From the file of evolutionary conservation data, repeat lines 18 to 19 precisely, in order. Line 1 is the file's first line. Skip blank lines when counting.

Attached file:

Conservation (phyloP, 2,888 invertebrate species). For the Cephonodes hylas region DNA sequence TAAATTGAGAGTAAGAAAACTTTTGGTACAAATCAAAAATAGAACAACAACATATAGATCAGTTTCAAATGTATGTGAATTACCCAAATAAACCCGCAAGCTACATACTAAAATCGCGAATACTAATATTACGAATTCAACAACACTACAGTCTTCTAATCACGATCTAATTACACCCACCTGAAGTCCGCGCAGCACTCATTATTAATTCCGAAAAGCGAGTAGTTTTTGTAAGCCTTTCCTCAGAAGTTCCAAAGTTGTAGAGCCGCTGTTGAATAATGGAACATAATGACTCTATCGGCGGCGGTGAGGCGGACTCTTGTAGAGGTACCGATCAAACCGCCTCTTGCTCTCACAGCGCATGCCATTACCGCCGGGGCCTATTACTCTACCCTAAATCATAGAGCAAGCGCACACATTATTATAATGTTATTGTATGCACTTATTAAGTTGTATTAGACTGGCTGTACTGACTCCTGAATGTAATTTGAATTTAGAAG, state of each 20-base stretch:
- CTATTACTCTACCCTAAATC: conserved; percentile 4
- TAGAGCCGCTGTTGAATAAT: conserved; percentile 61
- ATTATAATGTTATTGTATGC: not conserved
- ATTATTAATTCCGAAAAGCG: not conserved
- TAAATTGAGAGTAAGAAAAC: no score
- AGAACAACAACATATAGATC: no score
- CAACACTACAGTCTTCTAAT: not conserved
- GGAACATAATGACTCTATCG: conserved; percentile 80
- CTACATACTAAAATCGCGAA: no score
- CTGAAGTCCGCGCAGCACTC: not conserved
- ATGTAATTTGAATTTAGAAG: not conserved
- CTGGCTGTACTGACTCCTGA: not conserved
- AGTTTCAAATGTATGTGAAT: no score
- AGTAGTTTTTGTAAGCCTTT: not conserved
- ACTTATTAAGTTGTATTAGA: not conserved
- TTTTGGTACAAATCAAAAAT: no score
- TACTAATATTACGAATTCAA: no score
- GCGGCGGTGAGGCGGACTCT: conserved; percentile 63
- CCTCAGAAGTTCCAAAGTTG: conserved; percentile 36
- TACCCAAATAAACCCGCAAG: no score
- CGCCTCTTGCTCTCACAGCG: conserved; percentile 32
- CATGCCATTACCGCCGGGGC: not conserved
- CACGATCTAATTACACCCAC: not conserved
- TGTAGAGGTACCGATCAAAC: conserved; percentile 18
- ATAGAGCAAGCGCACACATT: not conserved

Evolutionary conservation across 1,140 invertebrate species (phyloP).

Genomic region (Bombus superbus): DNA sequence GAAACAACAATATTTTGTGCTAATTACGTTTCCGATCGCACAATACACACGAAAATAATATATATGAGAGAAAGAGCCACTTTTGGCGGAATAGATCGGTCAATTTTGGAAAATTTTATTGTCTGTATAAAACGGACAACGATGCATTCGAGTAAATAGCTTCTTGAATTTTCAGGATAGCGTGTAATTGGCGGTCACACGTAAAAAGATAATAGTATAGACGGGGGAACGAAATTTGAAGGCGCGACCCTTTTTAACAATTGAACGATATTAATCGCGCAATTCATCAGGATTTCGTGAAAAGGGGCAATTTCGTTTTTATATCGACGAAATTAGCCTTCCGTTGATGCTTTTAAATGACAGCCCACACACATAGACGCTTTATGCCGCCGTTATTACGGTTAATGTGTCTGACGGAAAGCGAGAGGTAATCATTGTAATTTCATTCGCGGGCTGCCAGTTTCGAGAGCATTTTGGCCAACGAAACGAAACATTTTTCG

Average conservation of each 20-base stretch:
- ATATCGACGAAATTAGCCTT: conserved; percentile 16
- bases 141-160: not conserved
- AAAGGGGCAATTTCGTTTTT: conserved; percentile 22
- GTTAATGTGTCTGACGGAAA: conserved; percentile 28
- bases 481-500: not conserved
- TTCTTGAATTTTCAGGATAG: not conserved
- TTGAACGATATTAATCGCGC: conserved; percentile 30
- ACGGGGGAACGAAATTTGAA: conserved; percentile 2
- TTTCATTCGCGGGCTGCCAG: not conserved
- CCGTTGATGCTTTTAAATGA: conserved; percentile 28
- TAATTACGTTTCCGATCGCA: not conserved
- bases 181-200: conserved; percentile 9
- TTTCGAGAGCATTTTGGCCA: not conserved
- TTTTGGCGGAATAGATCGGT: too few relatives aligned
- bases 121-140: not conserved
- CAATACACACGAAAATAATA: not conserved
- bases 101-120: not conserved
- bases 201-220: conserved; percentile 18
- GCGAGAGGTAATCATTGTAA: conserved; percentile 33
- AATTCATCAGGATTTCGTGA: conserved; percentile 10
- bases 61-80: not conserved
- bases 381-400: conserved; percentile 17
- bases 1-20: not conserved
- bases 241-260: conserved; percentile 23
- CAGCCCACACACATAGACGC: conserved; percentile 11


- TACTAATATTACGAATTCAA: no score
- GCGGCGGTGAGGCGGACTCT: conserved; percentile 63